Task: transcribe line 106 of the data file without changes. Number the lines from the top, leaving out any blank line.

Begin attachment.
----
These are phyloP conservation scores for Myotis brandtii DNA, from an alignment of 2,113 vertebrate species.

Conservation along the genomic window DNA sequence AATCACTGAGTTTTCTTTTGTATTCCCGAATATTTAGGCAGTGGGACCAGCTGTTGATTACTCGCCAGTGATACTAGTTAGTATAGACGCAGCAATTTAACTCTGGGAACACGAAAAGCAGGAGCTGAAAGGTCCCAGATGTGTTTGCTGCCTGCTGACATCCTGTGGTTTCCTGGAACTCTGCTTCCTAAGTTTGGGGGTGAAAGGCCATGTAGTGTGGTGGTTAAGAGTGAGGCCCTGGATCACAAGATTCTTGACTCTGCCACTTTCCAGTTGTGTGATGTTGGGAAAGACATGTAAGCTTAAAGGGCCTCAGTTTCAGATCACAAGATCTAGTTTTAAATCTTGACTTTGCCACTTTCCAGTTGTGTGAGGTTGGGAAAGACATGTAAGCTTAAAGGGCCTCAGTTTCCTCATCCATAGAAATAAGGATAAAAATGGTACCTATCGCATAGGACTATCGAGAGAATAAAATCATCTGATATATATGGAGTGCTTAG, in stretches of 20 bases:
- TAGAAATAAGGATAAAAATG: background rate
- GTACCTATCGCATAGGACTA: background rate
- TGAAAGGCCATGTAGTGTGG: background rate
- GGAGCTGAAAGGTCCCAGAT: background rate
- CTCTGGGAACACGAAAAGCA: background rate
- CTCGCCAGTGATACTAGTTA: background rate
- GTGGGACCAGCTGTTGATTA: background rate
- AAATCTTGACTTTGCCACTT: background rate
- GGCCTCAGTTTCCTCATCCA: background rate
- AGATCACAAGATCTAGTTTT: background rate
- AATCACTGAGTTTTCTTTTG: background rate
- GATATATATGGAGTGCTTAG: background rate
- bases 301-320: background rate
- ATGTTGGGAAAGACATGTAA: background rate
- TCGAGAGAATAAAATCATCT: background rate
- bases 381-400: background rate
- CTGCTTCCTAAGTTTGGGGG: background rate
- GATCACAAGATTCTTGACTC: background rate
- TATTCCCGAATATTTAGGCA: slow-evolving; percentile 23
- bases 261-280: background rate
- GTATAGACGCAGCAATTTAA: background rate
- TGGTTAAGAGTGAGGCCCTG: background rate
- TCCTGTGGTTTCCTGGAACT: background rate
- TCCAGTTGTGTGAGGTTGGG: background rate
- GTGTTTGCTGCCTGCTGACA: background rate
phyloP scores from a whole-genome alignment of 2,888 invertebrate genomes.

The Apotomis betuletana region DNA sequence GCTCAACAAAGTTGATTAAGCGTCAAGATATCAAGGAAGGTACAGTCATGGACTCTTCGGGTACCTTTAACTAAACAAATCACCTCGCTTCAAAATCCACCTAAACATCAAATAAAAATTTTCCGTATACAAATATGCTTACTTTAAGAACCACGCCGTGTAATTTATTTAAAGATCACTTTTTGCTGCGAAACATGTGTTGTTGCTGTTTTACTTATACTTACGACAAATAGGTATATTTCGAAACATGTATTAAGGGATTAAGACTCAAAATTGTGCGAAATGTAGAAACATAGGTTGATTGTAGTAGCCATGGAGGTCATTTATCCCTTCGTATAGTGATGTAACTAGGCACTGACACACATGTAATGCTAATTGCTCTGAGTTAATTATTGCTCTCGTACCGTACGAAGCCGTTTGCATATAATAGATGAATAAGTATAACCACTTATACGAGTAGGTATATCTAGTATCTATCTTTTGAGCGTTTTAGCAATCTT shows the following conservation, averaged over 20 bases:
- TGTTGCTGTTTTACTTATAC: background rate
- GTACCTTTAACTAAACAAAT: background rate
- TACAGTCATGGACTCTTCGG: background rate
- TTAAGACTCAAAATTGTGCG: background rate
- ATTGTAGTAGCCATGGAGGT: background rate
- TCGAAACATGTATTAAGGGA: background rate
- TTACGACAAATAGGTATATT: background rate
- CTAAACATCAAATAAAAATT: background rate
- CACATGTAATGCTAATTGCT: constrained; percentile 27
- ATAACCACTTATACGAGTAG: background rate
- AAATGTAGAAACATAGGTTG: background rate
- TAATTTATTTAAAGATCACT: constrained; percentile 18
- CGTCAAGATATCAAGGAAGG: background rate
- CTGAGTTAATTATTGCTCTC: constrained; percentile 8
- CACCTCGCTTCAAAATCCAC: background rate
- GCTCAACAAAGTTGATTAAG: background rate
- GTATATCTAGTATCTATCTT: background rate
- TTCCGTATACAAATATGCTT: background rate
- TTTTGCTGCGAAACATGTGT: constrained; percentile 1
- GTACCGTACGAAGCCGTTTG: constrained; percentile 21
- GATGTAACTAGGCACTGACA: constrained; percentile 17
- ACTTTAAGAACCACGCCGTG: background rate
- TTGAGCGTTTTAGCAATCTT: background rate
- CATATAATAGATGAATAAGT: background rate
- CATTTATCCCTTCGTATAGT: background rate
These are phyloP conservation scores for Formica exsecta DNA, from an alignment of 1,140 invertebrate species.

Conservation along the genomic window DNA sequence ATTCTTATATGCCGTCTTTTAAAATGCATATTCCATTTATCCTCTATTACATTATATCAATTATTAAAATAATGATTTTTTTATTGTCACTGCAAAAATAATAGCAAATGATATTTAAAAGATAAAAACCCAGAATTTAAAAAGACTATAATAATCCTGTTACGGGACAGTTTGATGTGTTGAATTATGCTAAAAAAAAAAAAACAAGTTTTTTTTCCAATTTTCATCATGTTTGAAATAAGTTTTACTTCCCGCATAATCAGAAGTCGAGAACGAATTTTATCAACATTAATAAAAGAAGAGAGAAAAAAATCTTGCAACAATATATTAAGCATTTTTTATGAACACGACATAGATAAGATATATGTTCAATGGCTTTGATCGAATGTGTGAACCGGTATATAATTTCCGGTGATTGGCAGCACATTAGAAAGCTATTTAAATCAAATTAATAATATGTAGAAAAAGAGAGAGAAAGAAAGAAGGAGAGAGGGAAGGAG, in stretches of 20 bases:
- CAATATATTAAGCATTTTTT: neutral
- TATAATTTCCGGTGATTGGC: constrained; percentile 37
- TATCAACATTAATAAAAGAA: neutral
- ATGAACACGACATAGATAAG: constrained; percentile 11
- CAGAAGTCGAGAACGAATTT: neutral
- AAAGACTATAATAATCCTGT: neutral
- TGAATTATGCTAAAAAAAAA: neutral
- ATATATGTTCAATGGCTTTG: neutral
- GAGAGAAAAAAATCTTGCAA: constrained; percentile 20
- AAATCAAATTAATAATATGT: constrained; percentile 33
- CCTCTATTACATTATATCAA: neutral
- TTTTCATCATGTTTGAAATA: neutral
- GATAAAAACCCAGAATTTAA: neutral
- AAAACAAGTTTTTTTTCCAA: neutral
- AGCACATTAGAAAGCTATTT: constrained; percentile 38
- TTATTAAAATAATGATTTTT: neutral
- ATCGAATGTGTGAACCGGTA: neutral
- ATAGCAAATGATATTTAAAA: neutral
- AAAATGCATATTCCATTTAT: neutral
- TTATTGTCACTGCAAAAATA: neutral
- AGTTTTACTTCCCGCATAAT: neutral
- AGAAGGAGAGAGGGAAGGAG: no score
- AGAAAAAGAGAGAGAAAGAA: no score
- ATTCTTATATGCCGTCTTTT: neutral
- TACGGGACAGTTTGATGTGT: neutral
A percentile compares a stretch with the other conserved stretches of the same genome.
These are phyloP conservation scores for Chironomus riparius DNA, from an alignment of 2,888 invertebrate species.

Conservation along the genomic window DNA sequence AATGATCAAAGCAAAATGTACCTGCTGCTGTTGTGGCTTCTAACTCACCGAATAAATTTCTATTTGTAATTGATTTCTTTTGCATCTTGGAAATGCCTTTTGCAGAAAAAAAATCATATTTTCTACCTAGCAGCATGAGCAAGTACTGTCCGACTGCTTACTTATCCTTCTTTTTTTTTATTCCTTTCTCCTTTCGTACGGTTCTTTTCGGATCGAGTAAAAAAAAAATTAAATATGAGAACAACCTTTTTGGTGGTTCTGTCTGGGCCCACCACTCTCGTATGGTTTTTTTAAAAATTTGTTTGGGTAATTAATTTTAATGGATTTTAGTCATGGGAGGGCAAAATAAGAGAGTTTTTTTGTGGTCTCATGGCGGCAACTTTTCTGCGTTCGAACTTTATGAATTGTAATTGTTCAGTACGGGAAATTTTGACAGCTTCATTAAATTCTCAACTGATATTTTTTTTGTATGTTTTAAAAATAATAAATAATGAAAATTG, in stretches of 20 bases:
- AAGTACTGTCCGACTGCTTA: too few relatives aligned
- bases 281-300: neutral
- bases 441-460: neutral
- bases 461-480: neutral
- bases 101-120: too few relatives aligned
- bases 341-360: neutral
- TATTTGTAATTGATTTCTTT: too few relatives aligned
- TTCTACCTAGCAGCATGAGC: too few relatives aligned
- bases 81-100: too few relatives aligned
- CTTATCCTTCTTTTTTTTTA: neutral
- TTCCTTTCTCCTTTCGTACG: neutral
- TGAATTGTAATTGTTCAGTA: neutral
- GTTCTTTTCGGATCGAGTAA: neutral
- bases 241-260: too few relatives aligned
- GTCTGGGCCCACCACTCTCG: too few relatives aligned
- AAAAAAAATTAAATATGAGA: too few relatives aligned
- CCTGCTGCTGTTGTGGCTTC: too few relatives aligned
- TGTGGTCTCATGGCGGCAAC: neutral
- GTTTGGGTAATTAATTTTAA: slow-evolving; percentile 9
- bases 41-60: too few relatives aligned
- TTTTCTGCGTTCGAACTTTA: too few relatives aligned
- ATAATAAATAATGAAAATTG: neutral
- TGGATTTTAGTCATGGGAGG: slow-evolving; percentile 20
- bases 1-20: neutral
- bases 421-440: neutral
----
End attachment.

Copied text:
- ATAATAAATAATGAAAATTG: neutral